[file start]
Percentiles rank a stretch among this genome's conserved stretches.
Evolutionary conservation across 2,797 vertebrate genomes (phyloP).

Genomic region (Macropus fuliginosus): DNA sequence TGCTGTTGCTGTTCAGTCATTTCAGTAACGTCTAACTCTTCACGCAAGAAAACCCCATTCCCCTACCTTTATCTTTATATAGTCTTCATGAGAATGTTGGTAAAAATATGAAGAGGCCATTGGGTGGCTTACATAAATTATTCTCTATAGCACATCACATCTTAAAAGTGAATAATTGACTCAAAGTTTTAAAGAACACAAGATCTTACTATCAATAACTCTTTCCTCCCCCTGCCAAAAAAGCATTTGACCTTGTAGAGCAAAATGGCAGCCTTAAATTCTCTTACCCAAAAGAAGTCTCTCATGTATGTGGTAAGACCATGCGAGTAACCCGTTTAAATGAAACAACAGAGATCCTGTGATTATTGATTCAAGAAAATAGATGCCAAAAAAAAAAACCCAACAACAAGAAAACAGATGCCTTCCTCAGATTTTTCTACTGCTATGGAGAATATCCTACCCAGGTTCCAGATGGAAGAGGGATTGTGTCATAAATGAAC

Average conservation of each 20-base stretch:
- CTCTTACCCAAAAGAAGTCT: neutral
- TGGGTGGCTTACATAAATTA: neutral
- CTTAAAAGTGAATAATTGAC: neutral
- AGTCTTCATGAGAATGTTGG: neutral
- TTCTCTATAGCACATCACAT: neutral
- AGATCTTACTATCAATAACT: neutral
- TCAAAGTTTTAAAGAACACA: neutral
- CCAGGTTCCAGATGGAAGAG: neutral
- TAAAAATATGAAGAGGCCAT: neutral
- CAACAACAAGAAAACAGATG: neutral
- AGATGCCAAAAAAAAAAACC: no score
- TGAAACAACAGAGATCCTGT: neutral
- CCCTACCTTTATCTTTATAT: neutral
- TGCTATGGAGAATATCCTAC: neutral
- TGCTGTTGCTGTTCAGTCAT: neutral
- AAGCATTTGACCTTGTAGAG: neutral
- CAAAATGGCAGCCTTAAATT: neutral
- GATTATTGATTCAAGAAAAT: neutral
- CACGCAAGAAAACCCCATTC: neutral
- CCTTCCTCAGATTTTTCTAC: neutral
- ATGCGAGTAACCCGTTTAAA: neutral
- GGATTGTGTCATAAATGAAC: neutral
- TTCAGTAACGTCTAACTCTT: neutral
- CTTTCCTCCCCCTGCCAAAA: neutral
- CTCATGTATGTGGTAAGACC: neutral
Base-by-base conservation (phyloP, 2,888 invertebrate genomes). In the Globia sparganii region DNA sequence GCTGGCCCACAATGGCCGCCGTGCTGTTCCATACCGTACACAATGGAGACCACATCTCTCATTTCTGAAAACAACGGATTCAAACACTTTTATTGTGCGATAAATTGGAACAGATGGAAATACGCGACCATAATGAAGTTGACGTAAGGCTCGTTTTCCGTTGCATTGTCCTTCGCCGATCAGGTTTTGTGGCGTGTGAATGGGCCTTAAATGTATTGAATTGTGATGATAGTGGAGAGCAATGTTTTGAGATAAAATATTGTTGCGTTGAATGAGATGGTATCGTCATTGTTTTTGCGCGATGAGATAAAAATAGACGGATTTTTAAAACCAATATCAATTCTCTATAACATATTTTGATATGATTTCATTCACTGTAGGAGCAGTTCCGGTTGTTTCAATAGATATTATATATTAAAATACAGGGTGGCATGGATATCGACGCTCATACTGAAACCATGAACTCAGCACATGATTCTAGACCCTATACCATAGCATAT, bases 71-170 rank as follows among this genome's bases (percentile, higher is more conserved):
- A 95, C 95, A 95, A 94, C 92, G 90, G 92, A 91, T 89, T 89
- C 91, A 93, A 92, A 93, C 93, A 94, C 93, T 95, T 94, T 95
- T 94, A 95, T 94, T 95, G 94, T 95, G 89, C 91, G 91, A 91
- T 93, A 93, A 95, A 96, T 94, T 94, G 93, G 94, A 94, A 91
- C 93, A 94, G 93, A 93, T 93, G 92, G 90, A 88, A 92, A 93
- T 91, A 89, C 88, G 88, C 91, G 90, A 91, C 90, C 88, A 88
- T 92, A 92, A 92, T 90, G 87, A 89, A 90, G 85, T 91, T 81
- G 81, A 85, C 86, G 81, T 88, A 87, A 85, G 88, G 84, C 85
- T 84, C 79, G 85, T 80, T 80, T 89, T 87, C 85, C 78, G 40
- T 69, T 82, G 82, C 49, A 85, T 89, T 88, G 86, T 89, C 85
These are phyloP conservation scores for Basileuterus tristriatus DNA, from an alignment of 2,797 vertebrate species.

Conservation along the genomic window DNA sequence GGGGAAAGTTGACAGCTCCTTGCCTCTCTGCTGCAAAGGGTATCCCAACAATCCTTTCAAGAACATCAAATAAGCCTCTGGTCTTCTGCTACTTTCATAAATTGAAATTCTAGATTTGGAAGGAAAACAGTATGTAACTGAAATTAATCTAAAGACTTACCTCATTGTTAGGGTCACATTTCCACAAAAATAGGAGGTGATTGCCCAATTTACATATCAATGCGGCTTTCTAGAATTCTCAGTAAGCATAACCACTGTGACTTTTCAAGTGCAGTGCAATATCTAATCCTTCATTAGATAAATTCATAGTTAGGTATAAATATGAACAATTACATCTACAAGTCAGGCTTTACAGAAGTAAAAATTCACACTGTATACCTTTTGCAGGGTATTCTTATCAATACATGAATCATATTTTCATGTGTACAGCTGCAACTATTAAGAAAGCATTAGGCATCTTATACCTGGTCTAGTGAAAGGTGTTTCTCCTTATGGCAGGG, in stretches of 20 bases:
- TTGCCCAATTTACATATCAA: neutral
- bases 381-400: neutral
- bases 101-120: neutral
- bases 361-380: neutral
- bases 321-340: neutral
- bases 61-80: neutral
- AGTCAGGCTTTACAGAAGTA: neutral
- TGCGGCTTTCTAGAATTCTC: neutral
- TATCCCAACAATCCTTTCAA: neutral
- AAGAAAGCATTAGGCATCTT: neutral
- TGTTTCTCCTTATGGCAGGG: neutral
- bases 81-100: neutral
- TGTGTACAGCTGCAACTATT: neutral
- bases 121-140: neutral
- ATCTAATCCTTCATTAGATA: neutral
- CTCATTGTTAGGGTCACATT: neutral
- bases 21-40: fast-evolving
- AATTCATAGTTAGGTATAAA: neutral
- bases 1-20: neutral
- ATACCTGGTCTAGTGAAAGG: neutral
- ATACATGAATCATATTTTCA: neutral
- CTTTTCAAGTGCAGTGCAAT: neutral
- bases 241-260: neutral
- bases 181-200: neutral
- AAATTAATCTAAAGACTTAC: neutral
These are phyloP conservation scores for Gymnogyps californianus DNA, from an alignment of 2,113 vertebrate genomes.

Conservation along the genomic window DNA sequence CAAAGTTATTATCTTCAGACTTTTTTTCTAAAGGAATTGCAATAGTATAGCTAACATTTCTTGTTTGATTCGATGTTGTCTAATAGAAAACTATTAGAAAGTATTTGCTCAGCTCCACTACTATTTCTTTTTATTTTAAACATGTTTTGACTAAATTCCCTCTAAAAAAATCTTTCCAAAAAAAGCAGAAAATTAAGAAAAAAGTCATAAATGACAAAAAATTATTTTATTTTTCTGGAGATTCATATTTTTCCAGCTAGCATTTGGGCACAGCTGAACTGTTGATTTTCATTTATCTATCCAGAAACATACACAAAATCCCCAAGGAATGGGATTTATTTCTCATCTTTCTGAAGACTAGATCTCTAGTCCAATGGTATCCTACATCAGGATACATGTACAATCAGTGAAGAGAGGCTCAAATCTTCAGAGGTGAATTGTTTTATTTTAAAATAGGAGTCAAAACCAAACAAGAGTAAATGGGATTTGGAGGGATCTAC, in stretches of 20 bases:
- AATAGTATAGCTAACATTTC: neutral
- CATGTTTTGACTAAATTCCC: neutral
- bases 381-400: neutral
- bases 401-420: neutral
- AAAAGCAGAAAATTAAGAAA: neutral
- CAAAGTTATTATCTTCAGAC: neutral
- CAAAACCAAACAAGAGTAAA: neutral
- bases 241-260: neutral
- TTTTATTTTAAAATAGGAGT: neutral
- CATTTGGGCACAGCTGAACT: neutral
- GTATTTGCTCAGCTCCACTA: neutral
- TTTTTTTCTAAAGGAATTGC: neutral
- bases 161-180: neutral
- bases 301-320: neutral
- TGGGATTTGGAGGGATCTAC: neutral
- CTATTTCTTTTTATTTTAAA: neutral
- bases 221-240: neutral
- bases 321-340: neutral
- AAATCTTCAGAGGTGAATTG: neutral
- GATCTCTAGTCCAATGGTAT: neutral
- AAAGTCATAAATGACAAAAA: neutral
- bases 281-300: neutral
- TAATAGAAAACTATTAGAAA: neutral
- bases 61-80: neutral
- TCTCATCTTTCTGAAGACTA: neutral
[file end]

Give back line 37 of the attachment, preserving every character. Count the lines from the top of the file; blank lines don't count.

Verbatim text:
- T 92, A 92, A 92, T 90, G 87, A 89, A 90, G 85, T 91, T 81